Home / Our Body Systems / The Integumentary System-Skin

The Integumentary System-Skin

Ask yourself… Yes No
Does you skin look dull and lack elasticity?    
Is it blemished or affected by acne?     
Do you suffer from hair loss?    
Do you easily get eczema or tinea?    
Do you suffer from itching hands or athlete's foot?    
Do you suffer from endocrine problems?    
Are you often exposed to the sun?    
Do you frequently suffer from allergies or food poisoning?    
Do you always go to bed late?    


The skin is the body's largest organ.  It occupies more than 20 square feet of space and weights a full 10 pounds.  The skin is our first barrier against the millions of potentially harmful substances the body is exposed to daily.  Without its tough system of layers, the body's life-sustaining organs and systems would be exposed to an unstoppable barrage of pathogens.  Without the skin, the immune system would be easily outnumbered and overwhelmed.

The skin is composed of many layers to provide a series of obstacles to potential invaders. 

The top layer is called the epidermis.  It covers a thicker layer called the dermis, which house hair follicles, blood vessels, sweat glands and sebaceous glands.  The skin offers both active and passive aid to the immune system.  Keeping out potentially harmful microbes by secreting lysosomes and other chemicals is just one of the skin's active defenses.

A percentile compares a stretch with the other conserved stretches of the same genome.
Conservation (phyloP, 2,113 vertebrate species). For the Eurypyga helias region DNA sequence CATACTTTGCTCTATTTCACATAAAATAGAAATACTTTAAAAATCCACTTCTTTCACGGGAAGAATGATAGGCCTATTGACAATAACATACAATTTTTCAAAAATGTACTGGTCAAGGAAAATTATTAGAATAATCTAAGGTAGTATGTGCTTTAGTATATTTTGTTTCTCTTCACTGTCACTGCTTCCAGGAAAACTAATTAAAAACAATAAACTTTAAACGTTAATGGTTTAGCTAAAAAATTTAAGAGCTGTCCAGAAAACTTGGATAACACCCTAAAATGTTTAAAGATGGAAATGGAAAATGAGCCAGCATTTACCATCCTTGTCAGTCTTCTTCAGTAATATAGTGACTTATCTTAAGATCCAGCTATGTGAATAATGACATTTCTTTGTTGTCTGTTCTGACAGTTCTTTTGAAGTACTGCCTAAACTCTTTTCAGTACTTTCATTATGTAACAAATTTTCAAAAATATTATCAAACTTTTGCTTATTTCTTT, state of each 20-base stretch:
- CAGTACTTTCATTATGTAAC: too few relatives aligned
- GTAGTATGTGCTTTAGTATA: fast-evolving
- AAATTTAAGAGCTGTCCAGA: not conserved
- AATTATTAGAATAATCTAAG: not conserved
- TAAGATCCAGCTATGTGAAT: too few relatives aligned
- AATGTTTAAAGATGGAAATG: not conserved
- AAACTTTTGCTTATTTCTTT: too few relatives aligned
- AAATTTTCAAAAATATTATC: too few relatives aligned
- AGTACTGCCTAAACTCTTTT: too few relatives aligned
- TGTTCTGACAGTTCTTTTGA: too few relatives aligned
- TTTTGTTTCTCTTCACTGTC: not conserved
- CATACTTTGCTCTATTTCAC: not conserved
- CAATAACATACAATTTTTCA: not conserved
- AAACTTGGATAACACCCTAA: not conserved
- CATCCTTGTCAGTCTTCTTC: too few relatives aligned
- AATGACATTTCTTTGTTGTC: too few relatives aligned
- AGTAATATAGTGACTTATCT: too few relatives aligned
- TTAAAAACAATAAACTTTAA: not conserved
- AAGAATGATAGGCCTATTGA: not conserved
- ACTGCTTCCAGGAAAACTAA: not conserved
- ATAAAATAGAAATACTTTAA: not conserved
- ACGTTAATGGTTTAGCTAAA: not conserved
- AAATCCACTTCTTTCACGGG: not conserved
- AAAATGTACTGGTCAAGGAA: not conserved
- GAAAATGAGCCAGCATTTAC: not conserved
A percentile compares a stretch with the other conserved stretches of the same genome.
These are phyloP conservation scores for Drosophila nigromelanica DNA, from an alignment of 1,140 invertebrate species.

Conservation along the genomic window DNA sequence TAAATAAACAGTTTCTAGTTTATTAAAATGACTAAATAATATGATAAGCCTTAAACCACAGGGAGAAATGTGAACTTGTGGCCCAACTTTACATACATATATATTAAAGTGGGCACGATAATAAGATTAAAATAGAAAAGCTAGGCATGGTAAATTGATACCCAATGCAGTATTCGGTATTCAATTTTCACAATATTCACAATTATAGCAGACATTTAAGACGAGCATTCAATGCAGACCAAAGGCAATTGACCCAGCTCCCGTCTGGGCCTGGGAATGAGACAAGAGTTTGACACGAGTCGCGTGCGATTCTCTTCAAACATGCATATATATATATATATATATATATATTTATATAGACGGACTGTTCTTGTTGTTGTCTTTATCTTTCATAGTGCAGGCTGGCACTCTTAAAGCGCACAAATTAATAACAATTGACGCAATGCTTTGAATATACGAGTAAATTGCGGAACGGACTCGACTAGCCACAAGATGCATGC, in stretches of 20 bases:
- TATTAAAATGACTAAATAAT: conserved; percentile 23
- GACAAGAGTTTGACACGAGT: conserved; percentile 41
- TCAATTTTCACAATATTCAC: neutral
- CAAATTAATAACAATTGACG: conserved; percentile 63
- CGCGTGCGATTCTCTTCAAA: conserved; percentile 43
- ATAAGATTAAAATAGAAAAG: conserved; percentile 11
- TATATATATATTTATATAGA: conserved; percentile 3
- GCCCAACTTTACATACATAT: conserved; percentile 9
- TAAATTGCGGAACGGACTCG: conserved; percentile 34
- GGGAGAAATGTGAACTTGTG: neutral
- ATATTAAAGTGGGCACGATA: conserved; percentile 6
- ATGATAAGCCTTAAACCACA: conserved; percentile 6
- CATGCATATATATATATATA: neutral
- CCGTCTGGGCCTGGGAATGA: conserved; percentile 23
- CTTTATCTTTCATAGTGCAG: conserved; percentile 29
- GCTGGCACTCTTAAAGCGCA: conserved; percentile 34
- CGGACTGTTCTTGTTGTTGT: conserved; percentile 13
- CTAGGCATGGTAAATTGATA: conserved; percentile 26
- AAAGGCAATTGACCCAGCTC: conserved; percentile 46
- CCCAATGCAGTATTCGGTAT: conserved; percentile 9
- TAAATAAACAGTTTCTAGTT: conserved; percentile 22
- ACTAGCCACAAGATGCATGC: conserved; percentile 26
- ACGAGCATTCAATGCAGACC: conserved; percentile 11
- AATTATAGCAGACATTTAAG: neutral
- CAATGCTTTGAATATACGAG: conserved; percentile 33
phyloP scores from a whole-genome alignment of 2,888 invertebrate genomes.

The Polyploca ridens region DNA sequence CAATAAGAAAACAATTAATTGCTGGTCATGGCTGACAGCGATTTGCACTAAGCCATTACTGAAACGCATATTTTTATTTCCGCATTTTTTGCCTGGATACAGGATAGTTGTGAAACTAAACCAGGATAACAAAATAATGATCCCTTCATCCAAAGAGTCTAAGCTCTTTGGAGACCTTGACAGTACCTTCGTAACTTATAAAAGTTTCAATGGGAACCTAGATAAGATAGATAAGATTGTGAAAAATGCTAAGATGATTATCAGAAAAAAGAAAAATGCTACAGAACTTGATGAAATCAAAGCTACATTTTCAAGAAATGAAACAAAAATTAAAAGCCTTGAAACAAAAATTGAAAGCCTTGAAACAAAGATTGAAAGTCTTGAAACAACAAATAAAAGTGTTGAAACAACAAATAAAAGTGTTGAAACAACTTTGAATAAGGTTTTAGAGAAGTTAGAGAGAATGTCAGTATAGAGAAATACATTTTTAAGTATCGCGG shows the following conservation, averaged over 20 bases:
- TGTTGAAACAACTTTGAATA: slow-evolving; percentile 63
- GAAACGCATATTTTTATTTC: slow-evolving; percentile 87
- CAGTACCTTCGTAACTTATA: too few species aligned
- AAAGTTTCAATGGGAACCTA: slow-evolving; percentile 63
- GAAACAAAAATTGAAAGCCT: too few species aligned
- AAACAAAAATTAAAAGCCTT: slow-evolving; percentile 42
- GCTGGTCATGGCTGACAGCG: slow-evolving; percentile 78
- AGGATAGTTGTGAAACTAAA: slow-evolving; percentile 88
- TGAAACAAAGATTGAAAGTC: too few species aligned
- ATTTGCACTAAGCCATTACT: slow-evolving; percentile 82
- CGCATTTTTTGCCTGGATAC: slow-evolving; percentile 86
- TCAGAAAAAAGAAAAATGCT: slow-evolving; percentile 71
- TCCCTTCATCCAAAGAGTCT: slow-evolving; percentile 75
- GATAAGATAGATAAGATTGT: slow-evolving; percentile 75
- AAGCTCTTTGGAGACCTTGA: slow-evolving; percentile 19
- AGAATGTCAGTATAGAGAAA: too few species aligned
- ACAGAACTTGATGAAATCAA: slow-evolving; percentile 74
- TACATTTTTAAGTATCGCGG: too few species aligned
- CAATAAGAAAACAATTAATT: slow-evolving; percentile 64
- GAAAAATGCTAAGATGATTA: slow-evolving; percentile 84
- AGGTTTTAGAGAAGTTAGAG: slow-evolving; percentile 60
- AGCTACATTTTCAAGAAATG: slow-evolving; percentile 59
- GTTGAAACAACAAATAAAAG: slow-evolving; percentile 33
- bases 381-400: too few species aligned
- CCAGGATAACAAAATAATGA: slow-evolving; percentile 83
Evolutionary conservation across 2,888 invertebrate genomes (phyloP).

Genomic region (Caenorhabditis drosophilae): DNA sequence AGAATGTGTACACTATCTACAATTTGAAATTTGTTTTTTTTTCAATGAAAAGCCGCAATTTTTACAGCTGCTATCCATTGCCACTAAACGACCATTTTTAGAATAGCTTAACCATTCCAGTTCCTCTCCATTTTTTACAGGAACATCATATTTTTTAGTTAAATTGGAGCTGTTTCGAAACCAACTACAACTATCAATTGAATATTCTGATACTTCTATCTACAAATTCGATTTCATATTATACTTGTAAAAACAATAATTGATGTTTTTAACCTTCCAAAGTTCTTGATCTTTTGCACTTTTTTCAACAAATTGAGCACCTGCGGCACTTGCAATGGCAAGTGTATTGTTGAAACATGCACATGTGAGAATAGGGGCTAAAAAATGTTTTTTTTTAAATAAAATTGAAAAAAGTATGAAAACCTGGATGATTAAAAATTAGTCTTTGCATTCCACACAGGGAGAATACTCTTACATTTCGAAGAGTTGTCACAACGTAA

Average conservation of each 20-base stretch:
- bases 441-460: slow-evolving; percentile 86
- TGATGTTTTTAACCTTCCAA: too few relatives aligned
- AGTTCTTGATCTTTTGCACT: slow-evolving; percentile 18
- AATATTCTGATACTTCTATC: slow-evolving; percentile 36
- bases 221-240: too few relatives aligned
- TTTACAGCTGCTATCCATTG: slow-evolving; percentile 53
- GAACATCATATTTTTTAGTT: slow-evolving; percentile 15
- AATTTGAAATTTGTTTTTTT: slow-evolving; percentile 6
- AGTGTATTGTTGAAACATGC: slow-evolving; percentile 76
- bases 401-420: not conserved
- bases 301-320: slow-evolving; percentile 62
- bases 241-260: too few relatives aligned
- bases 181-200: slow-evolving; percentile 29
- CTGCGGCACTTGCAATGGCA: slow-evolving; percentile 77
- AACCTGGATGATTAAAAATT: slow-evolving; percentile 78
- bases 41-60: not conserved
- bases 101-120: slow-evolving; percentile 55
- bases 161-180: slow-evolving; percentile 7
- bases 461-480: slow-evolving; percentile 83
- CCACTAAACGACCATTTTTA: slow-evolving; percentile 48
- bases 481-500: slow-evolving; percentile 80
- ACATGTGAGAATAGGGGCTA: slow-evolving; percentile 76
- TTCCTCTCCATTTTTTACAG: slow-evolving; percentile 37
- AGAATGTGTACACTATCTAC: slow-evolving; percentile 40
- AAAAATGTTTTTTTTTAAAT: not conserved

The skin's passive defense is its constant process of regeneration where bacteria are discarded together with dead skin cells.  Though usually invisible to the naked eye, this process is one of the most important activities of the skin.  Every time we scrub our skin or even brush it against another surface, we aid the process of regeneration.    

The skin is also a defender in other ways.  Its melanin pigment protects us against the sun's damaging rays.  The thick dermal layer combines with underlying fat cells to act as a shock-absorbent cushion against external physical contact, further protecting the rest of the body for example, when we fall or are hit by another object.

This system also notifies the immune system of the type of invaders that escape its defenses.  The skin's Langerhans cells reveal the identity of foreign substances entering the body through the skin.  On receiving this information, the immune system is able to launch an appropriate counter-offensive against the invaders.